Friday, February 28, 2014

A Beautiful Birth

So besides being Audrey's mom I'm also a huge natural birth fanatic! I actually enjoy researching all about natural birth, especially physiological home birth. (See here for some basics on what I believe about birth: http://www.trustbirth.com/beliefs.html). I deeply wanted to make this passion into more than just an interesting subject I like to read about so last September my husband, Audrey, and I drove across a few states to the Bradley Method of Natural Childbirth teacher training workshop. We took Bradley classes in preparation for her home birth and they really made a difference! So now I'm teaching my first series of classes to other expectant couples. I offered to play the part of doula (a labor helper) for my students and one couple took me up on that offer. I want to respect their right to privacy, so I'll just say that they had a fantastic natural birth in the hospital with minimal complications. The best part of that experience for me was not the actual birth but how the woman looked when I got to their home. It's hard to really describe the atmosphere of a laboring woman. To say that the air was heavy and hot and she was flushed and sweaty from the hard work doesn't do the reality of the scene justice. But it was so moving and humbling to be invited into her labor space and she was incredibly beautiful. Birth can be a sacred spiritual event, as well as a physical one, if you let it.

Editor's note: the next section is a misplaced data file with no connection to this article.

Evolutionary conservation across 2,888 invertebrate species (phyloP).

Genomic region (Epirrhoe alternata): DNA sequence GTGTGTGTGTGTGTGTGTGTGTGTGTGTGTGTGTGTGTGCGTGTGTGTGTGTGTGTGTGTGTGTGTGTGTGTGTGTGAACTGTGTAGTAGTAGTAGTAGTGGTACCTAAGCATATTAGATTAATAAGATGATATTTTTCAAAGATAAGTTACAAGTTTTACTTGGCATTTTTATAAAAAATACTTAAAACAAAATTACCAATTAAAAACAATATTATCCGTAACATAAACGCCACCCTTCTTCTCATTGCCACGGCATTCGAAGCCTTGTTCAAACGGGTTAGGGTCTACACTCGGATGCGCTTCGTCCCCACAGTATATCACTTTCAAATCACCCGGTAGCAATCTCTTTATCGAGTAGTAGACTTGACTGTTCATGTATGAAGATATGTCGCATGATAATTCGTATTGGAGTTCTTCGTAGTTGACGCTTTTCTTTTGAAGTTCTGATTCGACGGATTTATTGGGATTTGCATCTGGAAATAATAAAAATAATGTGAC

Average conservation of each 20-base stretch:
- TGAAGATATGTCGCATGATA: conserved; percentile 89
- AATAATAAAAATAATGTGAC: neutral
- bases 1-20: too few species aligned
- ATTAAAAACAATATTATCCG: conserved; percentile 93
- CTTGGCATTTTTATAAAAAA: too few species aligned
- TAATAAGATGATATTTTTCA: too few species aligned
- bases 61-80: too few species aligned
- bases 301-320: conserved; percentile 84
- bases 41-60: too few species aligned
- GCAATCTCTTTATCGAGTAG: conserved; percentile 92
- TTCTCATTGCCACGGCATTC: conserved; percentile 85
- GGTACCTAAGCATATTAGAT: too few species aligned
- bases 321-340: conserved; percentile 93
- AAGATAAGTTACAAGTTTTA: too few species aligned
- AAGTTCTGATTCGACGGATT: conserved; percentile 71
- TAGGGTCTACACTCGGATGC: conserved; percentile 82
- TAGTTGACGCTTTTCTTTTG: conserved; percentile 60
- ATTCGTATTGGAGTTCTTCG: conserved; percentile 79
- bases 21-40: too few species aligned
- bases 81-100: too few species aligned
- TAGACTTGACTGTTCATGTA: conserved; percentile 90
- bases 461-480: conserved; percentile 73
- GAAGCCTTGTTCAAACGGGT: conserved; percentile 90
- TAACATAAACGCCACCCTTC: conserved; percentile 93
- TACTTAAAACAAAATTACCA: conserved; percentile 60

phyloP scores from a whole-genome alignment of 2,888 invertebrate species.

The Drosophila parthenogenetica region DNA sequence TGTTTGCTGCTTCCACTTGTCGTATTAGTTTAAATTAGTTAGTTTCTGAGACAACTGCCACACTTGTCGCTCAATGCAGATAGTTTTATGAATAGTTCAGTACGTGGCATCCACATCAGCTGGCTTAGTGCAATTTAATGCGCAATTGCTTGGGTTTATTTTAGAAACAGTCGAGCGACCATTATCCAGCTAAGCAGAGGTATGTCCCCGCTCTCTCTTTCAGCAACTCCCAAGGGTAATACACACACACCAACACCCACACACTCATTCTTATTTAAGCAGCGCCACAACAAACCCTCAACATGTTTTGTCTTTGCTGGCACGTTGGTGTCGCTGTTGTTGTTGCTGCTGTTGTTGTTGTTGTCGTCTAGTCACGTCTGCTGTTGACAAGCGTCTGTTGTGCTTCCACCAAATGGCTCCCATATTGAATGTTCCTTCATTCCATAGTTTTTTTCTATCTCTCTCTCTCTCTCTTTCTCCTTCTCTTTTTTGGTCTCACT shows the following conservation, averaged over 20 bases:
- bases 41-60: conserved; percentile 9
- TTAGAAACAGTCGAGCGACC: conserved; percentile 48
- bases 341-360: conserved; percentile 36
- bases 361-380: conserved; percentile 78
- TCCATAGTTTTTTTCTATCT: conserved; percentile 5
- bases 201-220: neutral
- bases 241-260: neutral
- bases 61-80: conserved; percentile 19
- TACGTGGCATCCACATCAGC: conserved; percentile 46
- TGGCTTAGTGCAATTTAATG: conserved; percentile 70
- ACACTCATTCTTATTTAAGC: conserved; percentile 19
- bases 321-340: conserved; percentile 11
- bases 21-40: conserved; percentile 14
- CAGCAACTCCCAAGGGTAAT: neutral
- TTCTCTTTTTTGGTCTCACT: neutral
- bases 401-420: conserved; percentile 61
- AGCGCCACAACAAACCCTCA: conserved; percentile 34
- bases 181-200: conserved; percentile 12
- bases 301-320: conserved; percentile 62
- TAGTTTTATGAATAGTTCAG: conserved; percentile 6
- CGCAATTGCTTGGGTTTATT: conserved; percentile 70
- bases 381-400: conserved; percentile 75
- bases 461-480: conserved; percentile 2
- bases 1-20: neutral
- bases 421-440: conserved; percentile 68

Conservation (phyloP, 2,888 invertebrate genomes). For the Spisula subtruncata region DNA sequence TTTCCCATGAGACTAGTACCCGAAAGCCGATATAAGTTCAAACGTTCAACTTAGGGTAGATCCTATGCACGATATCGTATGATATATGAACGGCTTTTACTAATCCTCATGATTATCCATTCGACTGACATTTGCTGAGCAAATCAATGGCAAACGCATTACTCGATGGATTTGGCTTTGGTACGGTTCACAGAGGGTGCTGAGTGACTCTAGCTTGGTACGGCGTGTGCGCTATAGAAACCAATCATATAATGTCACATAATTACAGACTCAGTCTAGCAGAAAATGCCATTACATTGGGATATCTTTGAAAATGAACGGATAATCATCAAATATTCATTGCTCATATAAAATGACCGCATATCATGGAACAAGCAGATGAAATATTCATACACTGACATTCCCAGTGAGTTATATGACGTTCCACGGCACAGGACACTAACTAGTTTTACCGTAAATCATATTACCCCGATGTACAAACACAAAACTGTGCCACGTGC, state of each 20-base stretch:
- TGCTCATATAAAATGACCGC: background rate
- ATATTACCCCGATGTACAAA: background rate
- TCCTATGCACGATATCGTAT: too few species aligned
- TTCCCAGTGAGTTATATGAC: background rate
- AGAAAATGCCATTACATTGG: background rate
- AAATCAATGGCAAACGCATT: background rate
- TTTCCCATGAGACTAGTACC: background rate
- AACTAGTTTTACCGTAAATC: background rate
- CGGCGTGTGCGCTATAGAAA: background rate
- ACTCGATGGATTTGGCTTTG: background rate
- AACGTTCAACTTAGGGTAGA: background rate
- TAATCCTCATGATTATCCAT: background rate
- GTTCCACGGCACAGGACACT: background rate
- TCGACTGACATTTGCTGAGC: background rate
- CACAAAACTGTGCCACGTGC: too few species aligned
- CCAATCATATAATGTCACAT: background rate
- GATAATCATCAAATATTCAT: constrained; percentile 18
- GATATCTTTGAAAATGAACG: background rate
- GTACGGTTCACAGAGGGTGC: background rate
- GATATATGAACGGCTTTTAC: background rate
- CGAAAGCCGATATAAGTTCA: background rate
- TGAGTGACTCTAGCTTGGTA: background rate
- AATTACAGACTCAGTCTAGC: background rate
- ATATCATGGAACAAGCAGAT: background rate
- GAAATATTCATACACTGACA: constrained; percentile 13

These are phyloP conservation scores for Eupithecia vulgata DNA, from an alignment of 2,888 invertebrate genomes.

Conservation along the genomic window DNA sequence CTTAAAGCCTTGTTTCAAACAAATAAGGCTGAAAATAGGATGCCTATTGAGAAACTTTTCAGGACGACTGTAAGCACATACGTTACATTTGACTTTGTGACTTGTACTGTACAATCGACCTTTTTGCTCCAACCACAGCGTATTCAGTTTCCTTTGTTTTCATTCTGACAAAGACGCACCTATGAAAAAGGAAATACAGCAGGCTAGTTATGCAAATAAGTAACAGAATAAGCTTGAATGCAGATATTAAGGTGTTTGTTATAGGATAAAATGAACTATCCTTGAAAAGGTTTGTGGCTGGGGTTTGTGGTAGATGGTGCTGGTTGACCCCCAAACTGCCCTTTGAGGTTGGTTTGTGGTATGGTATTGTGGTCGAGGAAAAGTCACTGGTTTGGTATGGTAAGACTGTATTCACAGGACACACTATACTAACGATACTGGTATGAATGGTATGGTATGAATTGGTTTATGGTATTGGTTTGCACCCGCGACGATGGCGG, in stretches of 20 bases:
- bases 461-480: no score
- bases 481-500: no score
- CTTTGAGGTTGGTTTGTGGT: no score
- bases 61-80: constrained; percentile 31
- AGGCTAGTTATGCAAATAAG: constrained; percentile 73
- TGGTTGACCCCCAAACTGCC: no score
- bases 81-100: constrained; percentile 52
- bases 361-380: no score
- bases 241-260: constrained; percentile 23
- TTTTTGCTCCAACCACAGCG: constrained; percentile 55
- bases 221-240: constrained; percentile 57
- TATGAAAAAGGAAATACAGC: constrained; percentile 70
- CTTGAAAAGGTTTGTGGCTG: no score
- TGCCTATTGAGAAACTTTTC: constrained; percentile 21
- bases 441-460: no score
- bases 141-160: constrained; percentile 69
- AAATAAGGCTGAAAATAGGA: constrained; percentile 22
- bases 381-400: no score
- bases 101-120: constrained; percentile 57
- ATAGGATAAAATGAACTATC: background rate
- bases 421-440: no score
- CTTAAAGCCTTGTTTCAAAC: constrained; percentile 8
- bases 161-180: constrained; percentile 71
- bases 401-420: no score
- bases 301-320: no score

Tuesday, February 25, 2014

Pre-Operation Appointment

Yesterday we had a check-up/pre-op appointment with the pediatrician. She took one look at Audrey and her weight and said she will definitely talk to the dietician about lowering her tube feedings! Audrey has gone from about the 25th percentile (her growth curve during 0-6 months) to the 60th percentile at 21 lbs 15 oz! She is still gaining about 1/2 pound every week, which if her growth keeps up at that speed she will weigh around 40 pounds at 2 years old-insane for her. So no wonder she is not making much progress with eating on her own, she's completely stuffed and growing at the rate of a newborn.